you have the option to connect your project to a Cloud foundry (HDI) service.

If you choose to bind to a Cloud Foundry service instance you will have the option to bind

  • to an existing service. This means that your project will be deployed into the already existing container later

  • to a new service. In this case the behavior will be similar to the behavior in Web IDE but you have in addition the option to define the name of the to-be-created service.

If you choose not to bind a service you can bind a service to your project manually later


Import a project:

If you want to import a project e.g., from Web IDE without using Git, you can use the Import option of the Welcome screen:


Alternatively you can upload your file manually and unzip it using the terminal:


Project folder location:

Per default your project will be created in folder /home/user/projects

In Business Application Studio you will have also access to your project files via the terminal

This gives you the flexibility to manage your artifacts using linux-like commands.


For version control of your artifacts you can use the integrated Git tooling:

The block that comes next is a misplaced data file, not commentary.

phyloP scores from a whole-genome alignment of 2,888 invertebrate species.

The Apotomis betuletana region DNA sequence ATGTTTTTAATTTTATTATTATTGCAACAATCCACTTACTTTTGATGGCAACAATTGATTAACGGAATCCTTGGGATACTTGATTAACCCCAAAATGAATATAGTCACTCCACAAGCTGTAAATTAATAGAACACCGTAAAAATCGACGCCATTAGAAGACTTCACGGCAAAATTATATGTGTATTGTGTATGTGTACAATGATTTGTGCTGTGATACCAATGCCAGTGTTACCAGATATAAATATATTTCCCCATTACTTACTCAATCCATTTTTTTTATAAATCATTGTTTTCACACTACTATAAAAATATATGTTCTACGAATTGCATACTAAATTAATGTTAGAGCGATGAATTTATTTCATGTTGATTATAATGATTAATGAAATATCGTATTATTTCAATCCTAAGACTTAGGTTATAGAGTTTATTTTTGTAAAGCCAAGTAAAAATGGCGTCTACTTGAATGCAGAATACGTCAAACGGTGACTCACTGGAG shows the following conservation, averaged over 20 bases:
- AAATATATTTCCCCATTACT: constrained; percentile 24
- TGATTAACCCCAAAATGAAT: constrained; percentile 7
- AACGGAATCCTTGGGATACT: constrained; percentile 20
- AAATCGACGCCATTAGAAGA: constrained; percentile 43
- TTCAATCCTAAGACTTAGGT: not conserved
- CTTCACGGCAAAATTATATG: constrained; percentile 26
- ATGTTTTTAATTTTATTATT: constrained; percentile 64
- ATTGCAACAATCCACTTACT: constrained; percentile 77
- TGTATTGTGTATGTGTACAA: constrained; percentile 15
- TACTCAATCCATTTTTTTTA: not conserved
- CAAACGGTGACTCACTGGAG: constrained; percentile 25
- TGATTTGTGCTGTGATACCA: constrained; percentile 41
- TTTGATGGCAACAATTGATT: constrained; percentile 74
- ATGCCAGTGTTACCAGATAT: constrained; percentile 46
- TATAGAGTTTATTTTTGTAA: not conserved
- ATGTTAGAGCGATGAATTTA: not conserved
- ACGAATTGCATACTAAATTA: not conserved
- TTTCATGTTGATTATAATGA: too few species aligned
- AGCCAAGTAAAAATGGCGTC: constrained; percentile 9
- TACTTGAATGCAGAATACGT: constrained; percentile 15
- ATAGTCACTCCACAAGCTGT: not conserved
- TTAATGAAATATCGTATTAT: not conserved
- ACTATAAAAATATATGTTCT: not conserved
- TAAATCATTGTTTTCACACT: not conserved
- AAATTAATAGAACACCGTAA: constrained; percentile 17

Alternatively, you can use the terminal. To configure your git-configuration in the terminal run e.g.,

git config --global <yourEmail>

git config --global <Account Name>


You can clone the repository into your current path if the git-project already exists:

e.g., git clone

If no project exists yet in Business Application Studio you can initialize your git repository in the respective path with:

git init

afterwards select the remote repository:

git remote add origin <git repository>

For more details see, e.g., here.


Select an action:

Developing in Business Application Studio makes less use of context menus. Instead actions are selected via the menu

If you have selected an object in Business Application Studio you can also

  • use the short-cut CTRL+SHIFT+P

  • press F1 to open the command dialog

For example, to create a Calculation View you would press F1 and then type “hana” to filter for “SAP HANA: Create HANA Database Artifact”. Also the option to open the Database Explorer would become available by this.

Define your own shortcuts:

You can define your own keyboard shortcuts:

Here is an example if you want to create a HANA Database Artifact by pressing CTRL+SHIFT+a


Manage services:

Services that are defined in your mta.yaml file of your project appear under “Database Connections” in the HANA Project Explorer. Their order is determined by the sequence in which their descriptions are listed in the mta.yaml file.